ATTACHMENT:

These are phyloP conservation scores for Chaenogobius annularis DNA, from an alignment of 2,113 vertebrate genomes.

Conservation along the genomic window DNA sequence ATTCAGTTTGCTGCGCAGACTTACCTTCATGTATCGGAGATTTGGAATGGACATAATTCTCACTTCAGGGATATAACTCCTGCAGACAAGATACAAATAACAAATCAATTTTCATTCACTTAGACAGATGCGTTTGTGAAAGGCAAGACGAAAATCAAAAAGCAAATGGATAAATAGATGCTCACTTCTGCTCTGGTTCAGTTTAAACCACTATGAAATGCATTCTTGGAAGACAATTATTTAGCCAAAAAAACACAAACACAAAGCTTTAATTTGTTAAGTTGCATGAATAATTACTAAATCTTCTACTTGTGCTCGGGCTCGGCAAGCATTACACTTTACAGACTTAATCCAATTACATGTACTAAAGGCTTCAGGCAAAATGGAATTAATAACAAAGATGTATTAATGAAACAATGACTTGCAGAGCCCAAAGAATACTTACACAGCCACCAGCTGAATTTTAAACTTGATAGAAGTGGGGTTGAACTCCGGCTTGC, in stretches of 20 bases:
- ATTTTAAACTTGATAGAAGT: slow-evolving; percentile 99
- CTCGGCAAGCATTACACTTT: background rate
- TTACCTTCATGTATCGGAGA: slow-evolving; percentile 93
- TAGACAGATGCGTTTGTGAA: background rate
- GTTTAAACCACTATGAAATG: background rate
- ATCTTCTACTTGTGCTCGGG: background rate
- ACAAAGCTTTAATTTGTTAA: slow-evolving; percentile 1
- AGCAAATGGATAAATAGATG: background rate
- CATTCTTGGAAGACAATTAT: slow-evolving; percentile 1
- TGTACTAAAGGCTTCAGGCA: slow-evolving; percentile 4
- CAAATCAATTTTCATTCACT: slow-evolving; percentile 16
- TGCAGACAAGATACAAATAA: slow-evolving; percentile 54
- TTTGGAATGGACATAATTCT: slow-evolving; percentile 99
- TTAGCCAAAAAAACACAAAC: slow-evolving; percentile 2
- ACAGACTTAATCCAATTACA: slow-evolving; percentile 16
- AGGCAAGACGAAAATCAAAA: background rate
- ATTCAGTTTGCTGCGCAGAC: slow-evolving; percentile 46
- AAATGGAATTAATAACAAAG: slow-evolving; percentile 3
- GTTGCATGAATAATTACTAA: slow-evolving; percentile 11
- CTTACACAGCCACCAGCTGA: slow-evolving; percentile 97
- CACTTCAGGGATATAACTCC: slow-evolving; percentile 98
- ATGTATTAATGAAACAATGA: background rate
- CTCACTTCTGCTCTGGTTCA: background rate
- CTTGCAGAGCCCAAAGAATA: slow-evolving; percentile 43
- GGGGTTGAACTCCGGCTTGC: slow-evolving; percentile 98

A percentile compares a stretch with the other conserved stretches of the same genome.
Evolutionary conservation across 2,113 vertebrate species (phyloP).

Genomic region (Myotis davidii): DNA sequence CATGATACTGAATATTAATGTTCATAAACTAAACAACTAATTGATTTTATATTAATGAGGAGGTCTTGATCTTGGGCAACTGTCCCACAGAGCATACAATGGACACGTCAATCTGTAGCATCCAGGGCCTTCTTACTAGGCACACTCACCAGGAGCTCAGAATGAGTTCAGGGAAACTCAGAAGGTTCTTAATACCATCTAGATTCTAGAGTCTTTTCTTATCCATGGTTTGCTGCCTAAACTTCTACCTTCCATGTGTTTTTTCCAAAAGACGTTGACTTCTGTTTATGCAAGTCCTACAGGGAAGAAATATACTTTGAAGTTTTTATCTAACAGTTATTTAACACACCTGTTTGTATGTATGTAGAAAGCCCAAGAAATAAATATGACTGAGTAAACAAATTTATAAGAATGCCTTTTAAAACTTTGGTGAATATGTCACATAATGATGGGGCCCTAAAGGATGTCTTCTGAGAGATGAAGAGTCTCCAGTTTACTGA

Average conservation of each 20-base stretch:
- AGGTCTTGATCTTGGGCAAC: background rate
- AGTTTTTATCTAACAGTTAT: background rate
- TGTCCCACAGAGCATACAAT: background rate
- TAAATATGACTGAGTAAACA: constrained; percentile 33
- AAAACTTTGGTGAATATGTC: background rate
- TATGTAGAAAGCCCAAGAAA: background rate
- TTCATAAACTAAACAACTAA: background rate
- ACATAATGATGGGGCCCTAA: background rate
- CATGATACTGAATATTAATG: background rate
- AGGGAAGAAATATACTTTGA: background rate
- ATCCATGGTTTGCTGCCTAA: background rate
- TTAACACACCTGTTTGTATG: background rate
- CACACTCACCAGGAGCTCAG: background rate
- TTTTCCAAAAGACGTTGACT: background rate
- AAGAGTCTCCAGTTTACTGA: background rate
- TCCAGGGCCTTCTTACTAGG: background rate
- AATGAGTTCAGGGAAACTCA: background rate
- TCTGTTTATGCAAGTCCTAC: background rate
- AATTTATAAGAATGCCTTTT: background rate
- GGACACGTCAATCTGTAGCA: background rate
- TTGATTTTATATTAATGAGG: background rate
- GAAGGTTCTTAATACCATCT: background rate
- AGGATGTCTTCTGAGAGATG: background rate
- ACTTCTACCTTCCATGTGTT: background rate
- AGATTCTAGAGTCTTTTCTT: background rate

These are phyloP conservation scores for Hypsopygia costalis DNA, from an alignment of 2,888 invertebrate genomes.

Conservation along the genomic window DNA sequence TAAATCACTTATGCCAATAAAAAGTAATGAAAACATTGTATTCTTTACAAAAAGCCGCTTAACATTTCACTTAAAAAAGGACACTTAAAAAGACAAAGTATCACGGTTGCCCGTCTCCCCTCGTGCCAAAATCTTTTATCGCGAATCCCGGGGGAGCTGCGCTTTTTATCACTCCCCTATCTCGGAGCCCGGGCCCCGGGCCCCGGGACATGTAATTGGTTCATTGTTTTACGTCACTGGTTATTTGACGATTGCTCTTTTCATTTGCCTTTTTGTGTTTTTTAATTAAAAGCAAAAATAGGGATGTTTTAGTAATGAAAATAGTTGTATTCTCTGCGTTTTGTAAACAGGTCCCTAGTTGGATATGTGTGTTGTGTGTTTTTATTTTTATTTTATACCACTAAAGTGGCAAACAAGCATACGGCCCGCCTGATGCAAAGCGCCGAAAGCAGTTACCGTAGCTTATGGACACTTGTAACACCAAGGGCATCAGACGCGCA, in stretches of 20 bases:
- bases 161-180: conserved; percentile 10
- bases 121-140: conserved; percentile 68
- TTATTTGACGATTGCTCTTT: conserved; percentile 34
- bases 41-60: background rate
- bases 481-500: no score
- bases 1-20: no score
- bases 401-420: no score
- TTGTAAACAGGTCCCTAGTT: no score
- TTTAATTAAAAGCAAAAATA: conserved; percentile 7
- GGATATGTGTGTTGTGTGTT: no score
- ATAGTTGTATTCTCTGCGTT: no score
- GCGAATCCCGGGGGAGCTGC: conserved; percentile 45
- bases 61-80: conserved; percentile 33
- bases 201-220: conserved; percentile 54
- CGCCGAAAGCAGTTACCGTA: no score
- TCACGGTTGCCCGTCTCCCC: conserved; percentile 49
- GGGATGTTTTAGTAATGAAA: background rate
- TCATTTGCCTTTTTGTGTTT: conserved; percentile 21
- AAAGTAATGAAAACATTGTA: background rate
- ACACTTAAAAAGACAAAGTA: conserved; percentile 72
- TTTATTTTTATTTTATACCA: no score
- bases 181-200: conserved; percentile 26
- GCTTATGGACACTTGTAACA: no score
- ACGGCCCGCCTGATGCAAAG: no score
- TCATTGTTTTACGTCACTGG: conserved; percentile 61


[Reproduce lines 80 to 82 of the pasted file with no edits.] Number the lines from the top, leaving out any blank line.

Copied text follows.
- bases 181-200: conserved; percentile 26
- GCTTATGGACACTTGTAACA: no score
- ACGGCCCGCCTGATGCAAAG: no score